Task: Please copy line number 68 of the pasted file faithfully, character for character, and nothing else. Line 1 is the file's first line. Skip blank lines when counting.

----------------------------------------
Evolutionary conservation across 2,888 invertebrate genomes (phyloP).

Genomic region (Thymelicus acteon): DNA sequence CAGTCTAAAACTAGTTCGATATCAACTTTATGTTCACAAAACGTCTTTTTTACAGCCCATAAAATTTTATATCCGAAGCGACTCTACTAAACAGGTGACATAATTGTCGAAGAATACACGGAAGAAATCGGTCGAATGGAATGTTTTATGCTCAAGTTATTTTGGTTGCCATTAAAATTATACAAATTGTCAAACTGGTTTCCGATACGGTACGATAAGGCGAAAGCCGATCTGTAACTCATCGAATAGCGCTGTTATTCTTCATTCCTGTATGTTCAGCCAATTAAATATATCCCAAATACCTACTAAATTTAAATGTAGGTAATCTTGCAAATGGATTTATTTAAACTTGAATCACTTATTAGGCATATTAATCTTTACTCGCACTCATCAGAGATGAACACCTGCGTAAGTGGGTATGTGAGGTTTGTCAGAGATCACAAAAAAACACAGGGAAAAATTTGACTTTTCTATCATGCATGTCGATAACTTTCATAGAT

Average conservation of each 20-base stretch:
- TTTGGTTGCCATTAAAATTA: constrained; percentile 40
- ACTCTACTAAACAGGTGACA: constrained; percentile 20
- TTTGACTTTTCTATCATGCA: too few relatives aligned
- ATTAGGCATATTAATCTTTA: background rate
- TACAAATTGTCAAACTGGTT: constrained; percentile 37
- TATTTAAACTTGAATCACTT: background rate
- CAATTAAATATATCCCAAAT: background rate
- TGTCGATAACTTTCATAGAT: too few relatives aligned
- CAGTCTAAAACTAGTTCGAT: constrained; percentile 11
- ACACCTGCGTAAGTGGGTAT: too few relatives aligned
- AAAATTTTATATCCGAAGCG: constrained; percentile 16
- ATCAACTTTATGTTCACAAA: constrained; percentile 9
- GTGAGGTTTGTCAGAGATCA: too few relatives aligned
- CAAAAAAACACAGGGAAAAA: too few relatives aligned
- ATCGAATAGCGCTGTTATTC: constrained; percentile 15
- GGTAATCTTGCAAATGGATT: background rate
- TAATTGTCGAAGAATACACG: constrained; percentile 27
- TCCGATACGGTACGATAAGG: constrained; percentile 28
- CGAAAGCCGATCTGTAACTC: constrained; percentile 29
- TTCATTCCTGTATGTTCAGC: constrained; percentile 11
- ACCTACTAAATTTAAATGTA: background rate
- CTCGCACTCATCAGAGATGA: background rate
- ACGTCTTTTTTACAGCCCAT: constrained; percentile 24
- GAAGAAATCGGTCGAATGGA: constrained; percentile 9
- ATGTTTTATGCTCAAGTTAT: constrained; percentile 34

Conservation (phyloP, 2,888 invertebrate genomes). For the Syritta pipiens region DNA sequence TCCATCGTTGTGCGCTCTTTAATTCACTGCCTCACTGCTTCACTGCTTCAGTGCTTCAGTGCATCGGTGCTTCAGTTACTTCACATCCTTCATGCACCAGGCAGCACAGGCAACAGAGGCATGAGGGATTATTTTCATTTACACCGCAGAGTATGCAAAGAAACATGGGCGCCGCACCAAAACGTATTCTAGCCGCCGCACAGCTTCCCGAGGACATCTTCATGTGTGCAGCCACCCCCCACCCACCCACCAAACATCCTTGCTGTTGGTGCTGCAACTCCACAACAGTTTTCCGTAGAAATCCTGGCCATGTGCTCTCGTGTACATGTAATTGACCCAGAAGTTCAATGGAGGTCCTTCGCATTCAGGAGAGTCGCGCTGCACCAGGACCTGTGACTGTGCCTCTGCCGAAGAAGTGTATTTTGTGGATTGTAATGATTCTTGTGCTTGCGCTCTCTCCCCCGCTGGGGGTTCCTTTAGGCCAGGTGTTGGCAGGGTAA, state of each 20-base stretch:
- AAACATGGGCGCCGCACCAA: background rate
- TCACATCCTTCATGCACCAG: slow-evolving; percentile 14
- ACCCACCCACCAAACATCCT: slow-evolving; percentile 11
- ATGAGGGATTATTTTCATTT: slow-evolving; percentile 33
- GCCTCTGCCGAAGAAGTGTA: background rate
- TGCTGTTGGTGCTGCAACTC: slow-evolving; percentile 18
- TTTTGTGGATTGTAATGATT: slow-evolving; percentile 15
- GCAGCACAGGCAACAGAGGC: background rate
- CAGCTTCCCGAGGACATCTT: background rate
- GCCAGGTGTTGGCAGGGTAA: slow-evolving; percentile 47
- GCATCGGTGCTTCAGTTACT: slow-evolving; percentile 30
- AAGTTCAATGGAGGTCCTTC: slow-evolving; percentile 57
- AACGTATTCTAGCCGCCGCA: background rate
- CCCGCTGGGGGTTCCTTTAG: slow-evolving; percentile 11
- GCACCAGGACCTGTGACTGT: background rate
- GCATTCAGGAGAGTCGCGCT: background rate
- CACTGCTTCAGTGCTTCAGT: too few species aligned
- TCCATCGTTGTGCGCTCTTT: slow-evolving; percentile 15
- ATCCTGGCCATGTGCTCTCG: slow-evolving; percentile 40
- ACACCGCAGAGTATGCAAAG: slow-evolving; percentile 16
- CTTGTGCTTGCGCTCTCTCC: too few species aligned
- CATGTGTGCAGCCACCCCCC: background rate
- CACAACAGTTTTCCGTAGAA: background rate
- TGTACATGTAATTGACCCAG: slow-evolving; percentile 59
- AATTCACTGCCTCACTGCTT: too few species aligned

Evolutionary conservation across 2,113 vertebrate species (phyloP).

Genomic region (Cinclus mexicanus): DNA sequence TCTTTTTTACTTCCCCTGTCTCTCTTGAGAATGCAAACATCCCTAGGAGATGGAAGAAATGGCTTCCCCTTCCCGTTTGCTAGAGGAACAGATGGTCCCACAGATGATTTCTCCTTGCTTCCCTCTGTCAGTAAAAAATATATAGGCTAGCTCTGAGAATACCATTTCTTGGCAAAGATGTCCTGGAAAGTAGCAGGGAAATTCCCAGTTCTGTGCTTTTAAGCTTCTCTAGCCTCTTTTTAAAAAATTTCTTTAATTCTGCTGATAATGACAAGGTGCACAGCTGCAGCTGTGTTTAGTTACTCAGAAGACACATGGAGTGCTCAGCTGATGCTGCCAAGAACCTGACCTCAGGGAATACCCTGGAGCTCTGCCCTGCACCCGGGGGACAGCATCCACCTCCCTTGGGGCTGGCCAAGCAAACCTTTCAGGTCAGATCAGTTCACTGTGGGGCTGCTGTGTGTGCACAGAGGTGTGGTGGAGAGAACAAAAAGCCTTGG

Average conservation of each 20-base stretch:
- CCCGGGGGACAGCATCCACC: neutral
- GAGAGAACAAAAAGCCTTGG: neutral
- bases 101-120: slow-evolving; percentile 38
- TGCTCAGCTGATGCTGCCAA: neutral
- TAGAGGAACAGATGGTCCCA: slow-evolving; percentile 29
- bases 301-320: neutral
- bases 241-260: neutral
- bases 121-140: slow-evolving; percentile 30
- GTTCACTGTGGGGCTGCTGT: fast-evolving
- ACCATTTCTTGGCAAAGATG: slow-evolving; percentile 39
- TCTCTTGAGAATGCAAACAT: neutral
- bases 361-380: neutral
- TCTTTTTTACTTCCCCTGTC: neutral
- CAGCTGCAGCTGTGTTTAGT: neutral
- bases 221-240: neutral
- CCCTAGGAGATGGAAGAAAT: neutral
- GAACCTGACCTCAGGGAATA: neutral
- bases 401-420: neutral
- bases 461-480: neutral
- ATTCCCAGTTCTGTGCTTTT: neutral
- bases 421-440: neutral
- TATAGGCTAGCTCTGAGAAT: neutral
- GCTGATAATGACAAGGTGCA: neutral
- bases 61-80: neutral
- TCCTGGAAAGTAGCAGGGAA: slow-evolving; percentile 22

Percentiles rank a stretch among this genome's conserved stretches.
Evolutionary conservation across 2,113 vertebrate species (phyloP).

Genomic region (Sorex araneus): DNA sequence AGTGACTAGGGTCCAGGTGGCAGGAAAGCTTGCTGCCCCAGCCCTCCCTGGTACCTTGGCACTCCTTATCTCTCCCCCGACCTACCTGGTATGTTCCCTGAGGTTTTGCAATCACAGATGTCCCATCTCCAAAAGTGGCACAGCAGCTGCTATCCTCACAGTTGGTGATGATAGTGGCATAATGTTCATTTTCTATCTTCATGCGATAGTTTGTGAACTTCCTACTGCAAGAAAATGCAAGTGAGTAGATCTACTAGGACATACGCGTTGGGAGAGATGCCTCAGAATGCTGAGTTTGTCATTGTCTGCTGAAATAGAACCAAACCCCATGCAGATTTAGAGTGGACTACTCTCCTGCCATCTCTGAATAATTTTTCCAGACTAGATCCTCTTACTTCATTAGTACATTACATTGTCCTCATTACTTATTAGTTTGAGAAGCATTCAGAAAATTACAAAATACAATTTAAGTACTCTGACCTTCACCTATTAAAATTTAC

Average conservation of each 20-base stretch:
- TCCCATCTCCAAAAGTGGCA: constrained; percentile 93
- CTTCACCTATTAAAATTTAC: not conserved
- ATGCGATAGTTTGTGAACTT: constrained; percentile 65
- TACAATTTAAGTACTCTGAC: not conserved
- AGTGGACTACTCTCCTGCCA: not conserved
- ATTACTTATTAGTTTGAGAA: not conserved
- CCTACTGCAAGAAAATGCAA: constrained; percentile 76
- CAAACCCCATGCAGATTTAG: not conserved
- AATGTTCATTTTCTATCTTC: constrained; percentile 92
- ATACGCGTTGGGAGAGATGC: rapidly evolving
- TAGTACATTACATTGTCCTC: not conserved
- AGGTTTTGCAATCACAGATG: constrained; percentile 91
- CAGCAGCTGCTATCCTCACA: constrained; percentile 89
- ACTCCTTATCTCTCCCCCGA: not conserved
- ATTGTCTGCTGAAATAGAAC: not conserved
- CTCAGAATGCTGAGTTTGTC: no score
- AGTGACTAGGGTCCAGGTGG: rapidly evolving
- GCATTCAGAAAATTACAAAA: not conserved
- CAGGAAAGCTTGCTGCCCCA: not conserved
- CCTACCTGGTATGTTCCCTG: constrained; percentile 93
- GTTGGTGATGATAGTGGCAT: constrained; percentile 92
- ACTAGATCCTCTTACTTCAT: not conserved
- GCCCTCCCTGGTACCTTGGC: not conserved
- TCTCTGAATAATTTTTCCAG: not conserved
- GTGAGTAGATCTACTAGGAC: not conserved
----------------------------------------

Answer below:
- TCTCTTGAGAATGCAAACAT: neutral